There are two significant, and particularly ominous, features of this confrontation, which was qualitatively different from the episodic violence I have often witnessed in the southern Hebron region of the West Bank. There I tend to encounter settlers who are Messianic fanatics, racist, and in some cases extraordinarily violent; the army and the police usually back them up and either arrest Israeli activists or attempt to remove them from the scene. But clear, a priori collusion between settlers and soldiers or police in acts of violence against activists or Palestinians is not the norm; usually the soldiers try to separate the two parties. The army and police are of course integral to the operation of a very violent system—but that is a separate matter. At Anatot the security forces—probably acting on their own initiative out of solidarity with the settlers—deliberately allowed the attacks to proceed unimpeded.
Second, and even more important in my view, is the fact that the Anatot settlers are mainly secular, quite ordinary Israelis, whatever the latter term might mean. Many, including some present at the attacks just described, serve in the police. I meet them in classes at the Hebrew University; they see themselves as living in a northern suburb of Jerusalem and, no doubt, as part of the Israeli mainstream and the so-called “consensus” about the political future of the country. Some of these same ordinary citizens turned out to be capable of being transformed, within minutes, into what Elias Canetti called a “pack”—a rampaging, bloodthirsty mob that knows no limits.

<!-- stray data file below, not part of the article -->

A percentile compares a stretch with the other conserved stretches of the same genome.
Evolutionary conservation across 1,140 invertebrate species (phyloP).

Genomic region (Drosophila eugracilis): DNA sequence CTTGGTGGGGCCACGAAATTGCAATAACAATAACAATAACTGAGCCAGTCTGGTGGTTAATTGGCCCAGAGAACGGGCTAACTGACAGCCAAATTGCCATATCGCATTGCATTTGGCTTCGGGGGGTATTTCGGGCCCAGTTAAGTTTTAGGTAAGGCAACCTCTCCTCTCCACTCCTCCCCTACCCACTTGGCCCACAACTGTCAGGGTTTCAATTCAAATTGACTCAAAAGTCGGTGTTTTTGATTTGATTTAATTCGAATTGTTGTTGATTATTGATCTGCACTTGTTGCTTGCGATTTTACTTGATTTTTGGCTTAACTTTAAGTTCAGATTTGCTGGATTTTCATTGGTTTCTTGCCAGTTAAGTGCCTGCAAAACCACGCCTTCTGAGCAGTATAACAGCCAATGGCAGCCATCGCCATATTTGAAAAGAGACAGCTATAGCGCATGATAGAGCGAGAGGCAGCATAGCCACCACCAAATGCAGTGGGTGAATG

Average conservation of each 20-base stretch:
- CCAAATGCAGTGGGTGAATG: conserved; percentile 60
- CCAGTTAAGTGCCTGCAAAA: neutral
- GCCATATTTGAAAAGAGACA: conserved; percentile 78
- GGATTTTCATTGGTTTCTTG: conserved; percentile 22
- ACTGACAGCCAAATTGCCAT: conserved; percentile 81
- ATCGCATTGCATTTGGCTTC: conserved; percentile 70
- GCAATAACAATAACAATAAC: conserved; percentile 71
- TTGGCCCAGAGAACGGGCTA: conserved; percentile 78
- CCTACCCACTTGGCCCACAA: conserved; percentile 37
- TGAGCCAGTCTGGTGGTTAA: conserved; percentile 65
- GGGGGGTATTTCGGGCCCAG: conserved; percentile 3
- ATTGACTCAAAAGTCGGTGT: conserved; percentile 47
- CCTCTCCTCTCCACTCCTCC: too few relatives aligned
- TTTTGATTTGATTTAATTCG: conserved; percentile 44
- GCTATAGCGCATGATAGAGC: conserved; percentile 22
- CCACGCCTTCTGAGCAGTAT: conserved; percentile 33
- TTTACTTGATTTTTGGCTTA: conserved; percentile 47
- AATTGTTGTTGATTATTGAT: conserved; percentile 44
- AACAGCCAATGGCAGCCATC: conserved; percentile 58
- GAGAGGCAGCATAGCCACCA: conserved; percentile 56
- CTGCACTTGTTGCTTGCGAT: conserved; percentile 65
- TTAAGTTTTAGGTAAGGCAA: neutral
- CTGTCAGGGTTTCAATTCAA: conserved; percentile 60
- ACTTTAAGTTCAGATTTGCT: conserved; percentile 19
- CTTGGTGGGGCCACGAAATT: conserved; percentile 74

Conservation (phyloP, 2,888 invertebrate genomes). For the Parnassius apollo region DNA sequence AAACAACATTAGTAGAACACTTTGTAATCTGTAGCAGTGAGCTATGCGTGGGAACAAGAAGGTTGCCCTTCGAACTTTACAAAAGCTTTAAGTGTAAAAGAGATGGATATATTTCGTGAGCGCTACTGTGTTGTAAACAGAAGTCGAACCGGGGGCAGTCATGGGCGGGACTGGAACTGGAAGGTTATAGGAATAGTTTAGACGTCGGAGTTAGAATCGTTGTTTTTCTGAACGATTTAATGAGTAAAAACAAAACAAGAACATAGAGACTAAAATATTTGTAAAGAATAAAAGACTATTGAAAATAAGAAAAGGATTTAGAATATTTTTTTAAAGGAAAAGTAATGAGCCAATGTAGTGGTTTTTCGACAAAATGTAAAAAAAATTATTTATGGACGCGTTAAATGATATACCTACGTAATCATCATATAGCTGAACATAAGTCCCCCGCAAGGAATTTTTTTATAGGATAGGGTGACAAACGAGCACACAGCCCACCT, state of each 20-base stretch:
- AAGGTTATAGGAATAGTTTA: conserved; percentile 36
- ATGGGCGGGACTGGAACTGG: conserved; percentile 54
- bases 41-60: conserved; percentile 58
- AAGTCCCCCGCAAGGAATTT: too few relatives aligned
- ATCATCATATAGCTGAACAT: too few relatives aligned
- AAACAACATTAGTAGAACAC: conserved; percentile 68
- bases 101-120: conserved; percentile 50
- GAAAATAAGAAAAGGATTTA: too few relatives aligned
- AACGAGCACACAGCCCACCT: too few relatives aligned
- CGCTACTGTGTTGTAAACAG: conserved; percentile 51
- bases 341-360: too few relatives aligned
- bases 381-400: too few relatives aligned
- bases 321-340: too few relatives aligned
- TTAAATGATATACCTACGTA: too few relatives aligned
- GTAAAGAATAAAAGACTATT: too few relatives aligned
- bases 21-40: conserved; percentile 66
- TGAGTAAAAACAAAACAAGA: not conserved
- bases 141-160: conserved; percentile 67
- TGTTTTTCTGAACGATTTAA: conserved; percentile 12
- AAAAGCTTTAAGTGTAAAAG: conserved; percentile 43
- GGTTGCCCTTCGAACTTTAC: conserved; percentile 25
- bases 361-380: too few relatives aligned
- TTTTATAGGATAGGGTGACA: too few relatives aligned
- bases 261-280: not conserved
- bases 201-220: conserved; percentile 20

Mob violence of this order is not entirely new in Israel—similar hysterical right-wing incitement led to the murder of my student Emil Grunzweig at a demonstration in early 1983—but I fear such forces are gaining strength at the very core of Israeli society. So-called “price tag” attacks—when right-wing hooligans perpetrate some act of violence to avenge any act or policy decision that they see as even vaguely hostile to the settlement project—have now spread from the occupied territories, where they are frequent, even normative, to Israel proper, as one can see from the recent arson attack on a mosque in Tuba Zanghariya, in the Galilee. In any case, it is clear that settlers like those who attacked at Anatot, and the many who sympathize with them, are increasingly a threat to the sovereignty of the state and to what’s left of its democratic character.
It is one of the singularities of human history that the mob usually requires at least the semblance of a rationale, religious, racist, or ideological, for its hate; and there are those who are always only too happy to supply it. They are not absent in today’s Israel, either, in high public office. I think this is the real meaning of what happened at Anatot. I wish I could say it was a passing aberration.